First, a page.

Clark Ortiz's Story
As a surgical technologist, Clark Ortiz was on the front lines of the nation’s battle against COVID-19.
In June, the 57-year-old was at work when he began feeling short of breath. Clark took himself down to the emergency room, where he fell into respiratory failure. Tests revealed he’d contracted COVID-19 as well as pneumonia.
Shortly thereafter, Clark lapsed in and out of consciousness. He remembers blood draws and that being unable to breathe “felt like drowning.” At that point, he was sedated and placed on a ventilator.
As Clark’s condition worsened, he was transferred from the hospital near Lake Havasu City to Banner University Medical Center in late July.
For a month, Clark fought to overcome the virus’ devastating effects. By September, to his wife Suzanne’s relief, he turned a corner. For the next step in his recovery, she chose Select Specialty Hospital – Downtown Phoenix.
Clark arrived in early September, unable to move, speak or breathe on his own.
A physician-led team of nurses, therapists, pharmacists and dietitians created an individualized treatment plan to help Clark heal.
Respiratory therapists began trialing bursts of time off the ventilator and led breathing and chest exercises.
Simultaneously, physical and occupational therapists partnered with nurses on a mobility program. This series of small exercises – sitting in bed, moving to its edge and into a chair – performed twice a day has been shown in some studies to help ventilated patients liberate.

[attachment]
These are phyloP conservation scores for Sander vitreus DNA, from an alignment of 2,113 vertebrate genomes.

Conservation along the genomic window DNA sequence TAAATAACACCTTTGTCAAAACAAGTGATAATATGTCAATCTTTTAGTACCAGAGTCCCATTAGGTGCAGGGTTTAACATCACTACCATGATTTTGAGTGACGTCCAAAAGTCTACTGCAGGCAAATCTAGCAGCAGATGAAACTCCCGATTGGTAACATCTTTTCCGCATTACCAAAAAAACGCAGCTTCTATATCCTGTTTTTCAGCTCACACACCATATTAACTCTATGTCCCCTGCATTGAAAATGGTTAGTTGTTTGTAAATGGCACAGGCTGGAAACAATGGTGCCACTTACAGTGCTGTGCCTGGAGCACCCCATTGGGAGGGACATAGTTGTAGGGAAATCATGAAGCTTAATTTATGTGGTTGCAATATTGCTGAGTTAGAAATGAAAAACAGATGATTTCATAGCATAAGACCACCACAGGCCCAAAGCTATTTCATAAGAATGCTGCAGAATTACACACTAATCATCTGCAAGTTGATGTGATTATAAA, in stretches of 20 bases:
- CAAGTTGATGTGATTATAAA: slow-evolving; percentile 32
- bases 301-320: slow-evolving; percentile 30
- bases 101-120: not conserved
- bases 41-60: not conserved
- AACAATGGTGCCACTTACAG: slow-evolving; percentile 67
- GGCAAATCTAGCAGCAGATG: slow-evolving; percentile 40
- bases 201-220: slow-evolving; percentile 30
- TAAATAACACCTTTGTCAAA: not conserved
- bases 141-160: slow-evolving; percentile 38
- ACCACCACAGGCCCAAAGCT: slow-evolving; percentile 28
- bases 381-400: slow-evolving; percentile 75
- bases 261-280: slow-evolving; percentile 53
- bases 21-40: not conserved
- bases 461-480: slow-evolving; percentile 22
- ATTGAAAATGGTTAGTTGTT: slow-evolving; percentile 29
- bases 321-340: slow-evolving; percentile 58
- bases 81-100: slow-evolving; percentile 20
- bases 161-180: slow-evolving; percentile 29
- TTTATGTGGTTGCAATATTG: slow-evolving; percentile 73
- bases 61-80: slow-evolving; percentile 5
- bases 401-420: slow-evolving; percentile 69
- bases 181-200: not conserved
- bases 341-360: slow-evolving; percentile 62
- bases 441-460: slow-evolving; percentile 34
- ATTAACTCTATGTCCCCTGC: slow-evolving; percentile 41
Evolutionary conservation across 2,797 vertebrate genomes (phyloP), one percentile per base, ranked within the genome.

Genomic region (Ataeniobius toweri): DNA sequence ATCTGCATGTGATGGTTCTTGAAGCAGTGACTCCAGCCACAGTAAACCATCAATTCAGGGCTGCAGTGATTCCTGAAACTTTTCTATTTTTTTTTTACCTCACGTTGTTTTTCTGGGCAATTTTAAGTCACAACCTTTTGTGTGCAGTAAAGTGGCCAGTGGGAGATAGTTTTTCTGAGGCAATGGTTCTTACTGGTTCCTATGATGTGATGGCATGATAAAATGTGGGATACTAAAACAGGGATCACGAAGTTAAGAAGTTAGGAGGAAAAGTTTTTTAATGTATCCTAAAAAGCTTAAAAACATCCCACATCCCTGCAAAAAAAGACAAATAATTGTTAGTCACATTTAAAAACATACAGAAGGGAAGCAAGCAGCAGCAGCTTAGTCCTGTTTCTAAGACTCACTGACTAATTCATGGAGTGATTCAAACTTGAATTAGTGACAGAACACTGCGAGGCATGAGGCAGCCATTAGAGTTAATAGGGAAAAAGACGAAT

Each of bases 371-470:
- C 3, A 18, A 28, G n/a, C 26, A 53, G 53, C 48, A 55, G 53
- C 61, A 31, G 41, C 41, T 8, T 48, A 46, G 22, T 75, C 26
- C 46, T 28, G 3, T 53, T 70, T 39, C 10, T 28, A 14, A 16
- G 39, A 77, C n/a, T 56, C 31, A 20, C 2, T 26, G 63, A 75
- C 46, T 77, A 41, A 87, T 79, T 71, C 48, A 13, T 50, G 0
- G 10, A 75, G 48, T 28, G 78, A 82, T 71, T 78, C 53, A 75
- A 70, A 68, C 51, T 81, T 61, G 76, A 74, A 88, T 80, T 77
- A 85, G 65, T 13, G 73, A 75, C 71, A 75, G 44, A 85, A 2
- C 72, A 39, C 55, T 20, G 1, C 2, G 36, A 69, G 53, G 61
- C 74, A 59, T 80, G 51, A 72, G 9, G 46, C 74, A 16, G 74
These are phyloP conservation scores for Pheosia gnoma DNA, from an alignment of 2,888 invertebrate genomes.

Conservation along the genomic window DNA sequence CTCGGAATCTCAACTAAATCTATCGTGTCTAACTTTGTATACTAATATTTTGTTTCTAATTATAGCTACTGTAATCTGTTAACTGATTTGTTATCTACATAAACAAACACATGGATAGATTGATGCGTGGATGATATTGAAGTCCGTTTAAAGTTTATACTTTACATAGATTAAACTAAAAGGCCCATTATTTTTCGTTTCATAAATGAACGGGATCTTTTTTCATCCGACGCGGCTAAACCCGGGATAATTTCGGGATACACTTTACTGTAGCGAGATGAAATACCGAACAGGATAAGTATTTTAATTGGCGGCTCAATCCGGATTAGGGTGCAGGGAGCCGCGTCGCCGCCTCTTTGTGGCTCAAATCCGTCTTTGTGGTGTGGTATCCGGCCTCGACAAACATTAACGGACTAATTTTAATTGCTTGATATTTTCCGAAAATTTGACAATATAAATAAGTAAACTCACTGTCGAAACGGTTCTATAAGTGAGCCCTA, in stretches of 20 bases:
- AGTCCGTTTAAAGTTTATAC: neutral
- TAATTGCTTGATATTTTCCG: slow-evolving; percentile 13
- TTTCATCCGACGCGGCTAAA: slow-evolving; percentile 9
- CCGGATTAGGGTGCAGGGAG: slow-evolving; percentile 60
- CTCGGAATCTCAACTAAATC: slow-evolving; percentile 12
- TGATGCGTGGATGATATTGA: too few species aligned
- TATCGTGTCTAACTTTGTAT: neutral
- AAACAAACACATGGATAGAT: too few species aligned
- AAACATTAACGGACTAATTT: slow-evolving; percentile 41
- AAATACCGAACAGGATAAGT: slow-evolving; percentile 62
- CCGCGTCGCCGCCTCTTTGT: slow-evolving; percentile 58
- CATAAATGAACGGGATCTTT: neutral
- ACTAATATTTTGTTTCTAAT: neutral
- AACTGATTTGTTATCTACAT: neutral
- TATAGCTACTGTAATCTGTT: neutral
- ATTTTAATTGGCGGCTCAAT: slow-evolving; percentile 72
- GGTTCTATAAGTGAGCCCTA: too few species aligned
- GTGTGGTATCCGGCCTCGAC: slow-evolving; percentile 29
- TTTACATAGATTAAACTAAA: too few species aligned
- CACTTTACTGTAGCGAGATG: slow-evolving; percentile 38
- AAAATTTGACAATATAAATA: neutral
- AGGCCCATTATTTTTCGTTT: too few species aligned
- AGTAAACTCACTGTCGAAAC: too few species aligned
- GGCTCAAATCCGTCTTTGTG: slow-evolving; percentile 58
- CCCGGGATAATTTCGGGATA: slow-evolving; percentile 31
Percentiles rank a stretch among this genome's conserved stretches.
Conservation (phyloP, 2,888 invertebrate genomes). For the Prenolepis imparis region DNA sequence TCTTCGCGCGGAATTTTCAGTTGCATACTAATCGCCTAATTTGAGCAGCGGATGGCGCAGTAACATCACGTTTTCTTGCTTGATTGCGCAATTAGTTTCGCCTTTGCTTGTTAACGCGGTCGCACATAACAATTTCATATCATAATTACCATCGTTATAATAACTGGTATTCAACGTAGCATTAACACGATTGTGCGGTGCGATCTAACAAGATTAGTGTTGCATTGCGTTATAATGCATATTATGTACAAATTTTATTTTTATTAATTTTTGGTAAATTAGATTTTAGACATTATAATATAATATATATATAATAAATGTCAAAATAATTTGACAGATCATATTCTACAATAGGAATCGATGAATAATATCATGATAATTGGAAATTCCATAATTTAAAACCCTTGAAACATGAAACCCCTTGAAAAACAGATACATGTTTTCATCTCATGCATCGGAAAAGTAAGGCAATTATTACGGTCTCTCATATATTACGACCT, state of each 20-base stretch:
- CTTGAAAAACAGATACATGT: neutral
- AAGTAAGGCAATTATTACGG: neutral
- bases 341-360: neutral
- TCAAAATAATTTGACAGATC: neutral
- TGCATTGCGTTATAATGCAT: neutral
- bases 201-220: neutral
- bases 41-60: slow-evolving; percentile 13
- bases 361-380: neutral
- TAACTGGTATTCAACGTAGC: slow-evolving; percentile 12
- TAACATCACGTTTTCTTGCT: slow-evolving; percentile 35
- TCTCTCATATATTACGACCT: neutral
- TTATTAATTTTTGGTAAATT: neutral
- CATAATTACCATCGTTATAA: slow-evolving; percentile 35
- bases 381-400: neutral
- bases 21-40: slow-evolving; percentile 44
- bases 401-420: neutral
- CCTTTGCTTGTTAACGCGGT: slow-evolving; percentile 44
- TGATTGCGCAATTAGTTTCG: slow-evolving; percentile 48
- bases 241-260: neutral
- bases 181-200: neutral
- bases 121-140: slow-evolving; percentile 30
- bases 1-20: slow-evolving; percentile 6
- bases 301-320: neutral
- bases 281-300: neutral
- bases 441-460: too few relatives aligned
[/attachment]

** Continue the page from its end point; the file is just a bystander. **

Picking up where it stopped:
As Clark’s lungs grew stronger, he successfully liberated from the breathing machine.
Graduating to the next stage in the mobility program, Clark spent more time sitting in a chair and began attempting to get out of bed under therapist supervision.
Physical therapists also led exercises to strengthen lower extremities. By month’s end, Clark could sit, pivot and stand.
Occupational therapists then worked to build Clark’s upper body strength and dexterity, incorporating daily living tasks into his routine. He regained the ability to hold utensils and button a shirt. As stamina increased, Clark showered with supervision.
Speech language pathologists then stepped in with verbal and cognitive exercises to sharpen critical thinking and memory skills. They also led mouth, tongue and jaw exercises to restore Clark’s swallowing reflexes.
After passing a study indicating he could swallow safely, the feeding tube was removed and dietitians crafted a meal plan transitioning Clark to a regular diet.
By early October, he was one step closer to home. Clark was discharged to a skilled nursing facility to regain additional living skills before returning to Suzanne.